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Clinical and genetic analysis of a distinct autosomal dominant spinocerebellar ataxia.

Neurology 1998 November
OBJECTIVE: To characterize a distinct form of spinocerebellar ataxia (SCA) clinically and genetically.

BACKGROUND: The SCAs are a genetically heterogeneous group of neurodegenerative disorders affecting the cerebellum and its connections. The mutations for SCA1, 2, 3, 6, and 7 have been identified and shown to be due to expansion of a CAG repeat in the coding region of these genes. Two additional SCA loci on chromosomes 16 and 11 have been designated SCA4 and SCA5. However, up to 20% of individuals with autosomal dominant forms of ataxias cannot be assigned any of these genotypes, implying the presence of other unidentified genes that may be involved in the development of ataxia.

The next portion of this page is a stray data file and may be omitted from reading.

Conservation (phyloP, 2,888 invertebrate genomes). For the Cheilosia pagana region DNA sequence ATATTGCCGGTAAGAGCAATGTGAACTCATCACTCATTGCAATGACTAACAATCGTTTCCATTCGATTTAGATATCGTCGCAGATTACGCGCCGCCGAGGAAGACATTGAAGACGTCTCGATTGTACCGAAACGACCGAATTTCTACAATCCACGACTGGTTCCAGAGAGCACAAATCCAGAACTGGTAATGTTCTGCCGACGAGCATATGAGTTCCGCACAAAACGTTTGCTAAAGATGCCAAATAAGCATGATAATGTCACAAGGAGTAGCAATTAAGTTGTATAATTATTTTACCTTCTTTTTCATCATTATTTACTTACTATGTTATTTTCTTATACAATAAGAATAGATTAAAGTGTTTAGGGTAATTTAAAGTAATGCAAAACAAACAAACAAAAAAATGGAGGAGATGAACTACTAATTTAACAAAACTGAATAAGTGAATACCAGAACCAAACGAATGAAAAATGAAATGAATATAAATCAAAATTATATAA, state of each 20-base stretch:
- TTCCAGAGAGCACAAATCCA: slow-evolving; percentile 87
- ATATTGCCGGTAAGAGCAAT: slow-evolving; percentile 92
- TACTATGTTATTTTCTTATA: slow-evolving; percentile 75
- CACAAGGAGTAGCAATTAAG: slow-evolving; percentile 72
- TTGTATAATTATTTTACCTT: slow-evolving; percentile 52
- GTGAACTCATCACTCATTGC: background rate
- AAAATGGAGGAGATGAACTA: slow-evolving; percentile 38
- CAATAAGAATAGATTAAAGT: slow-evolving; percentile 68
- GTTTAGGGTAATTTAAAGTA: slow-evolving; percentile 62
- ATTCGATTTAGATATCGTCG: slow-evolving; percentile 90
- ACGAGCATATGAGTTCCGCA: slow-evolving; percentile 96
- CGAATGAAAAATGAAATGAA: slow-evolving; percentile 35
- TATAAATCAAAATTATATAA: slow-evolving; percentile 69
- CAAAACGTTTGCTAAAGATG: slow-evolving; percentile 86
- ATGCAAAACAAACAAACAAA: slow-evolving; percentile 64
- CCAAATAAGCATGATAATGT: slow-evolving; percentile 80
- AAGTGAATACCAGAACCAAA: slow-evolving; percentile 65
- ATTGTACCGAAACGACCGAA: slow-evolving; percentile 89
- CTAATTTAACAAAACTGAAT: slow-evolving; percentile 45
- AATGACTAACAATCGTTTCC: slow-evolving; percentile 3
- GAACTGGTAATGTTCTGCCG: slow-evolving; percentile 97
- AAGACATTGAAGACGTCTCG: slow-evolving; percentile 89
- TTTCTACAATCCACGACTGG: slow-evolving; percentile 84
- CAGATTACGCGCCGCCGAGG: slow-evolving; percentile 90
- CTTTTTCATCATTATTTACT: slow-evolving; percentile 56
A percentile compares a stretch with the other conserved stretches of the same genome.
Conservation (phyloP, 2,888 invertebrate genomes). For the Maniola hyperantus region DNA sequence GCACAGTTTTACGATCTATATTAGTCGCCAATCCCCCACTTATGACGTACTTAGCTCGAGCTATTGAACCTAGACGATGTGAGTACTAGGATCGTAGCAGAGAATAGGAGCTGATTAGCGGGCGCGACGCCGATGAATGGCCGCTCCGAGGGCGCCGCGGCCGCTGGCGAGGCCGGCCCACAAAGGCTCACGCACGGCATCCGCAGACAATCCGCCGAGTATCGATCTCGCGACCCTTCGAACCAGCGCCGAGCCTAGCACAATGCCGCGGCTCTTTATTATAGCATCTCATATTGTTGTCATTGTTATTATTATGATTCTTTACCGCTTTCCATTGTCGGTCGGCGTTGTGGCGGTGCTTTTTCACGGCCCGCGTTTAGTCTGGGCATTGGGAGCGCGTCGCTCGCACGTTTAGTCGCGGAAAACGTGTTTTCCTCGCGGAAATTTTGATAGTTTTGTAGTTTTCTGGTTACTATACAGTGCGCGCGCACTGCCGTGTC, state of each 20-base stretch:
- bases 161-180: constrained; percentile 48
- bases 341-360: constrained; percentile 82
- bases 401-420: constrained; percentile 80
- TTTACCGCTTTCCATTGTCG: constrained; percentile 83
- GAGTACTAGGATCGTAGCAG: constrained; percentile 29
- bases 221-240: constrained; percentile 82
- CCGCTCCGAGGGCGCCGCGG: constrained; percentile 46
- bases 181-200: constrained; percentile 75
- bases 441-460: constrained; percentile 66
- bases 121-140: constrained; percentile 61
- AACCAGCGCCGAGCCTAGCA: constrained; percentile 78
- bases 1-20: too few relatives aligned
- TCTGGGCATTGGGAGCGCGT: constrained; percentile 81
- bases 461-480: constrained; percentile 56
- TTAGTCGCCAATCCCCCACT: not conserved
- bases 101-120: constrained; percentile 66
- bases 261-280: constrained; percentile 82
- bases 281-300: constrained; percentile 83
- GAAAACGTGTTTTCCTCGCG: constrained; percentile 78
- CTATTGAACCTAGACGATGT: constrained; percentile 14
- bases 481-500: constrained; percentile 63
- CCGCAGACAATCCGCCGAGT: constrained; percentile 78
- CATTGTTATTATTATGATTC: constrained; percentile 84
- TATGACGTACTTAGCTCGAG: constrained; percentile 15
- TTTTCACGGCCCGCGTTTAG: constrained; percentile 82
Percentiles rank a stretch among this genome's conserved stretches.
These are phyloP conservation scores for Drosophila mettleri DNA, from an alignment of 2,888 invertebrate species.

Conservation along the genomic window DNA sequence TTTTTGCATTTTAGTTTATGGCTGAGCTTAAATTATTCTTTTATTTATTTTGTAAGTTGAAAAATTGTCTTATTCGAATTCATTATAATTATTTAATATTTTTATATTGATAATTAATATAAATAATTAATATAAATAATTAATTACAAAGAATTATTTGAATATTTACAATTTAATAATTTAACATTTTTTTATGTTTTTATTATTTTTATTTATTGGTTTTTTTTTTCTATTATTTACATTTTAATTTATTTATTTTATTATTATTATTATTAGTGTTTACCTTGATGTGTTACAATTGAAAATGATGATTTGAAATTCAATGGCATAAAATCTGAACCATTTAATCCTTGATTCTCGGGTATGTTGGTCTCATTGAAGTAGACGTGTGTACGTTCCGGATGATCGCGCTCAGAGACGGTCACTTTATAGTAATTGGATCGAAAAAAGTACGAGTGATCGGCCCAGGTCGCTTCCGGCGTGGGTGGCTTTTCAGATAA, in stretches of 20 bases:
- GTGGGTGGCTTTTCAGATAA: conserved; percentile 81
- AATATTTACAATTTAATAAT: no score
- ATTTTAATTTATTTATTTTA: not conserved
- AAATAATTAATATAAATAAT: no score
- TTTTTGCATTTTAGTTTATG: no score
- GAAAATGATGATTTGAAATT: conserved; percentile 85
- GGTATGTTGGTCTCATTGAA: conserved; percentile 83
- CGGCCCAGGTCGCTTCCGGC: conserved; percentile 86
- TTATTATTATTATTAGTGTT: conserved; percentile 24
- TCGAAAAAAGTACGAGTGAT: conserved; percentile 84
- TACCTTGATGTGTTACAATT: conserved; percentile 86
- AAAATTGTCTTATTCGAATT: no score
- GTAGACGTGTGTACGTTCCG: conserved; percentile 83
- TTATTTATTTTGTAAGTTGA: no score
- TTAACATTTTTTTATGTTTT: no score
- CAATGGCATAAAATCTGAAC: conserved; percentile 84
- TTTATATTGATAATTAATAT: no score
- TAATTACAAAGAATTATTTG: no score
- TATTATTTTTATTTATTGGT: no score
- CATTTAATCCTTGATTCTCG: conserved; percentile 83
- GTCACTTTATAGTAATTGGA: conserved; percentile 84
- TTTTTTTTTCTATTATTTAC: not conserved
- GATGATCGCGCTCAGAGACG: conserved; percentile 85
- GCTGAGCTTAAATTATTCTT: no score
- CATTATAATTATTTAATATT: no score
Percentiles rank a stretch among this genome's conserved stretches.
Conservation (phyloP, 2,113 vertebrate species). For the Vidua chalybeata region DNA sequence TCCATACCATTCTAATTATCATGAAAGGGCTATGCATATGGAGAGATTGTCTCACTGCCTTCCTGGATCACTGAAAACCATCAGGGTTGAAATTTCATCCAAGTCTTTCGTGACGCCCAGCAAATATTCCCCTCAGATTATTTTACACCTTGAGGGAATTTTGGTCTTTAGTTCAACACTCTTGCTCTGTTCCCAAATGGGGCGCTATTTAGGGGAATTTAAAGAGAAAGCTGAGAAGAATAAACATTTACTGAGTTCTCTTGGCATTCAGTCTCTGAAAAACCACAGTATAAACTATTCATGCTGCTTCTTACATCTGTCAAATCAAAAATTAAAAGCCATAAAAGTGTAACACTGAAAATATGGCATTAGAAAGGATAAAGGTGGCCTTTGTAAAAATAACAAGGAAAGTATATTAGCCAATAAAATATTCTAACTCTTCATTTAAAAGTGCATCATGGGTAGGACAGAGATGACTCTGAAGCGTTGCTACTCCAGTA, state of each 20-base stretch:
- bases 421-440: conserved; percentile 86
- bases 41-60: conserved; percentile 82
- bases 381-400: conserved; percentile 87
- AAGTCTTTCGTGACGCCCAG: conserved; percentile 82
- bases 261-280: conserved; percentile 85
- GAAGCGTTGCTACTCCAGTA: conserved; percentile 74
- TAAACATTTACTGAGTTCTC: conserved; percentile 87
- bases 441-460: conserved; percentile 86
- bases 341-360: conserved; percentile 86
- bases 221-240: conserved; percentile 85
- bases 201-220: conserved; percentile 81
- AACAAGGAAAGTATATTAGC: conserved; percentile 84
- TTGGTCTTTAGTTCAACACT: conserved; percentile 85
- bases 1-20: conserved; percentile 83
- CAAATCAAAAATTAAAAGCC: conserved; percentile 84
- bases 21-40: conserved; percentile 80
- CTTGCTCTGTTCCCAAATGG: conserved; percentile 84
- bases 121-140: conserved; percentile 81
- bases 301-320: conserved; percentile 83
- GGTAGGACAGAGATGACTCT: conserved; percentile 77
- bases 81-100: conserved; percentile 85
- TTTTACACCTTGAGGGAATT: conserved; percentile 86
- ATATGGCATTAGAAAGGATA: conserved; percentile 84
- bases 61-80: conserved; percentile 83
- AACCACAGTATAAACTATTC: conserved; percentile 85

METHODS: We ascertained and clinically characterized a six-generation pedigree segregating an autosomal dominant trait for SCA. We performed direct mutation analysis and linkage analysis for all known SCA loci.

RESULTS: The mutation analysis excludes SCA1, 2, 3, 6, and 7, and genetic linkage analysis excludes SCA4 and SCA5 (multipoint location scores < -2 across the candidate region). Clinical analysis of individuals in this family shows that all affected members have dysarthria, gait and limb ataxia, and nystagmus. No individuals have major brainstem or long-tract findings. Analysis of age at disease onset through multiple generations suggests anticipation.

CONCLUSION: This pedigree represents a genetically distinct form of SCA with a phenotype characterized by predominantly cerebellar symptoms and signs.

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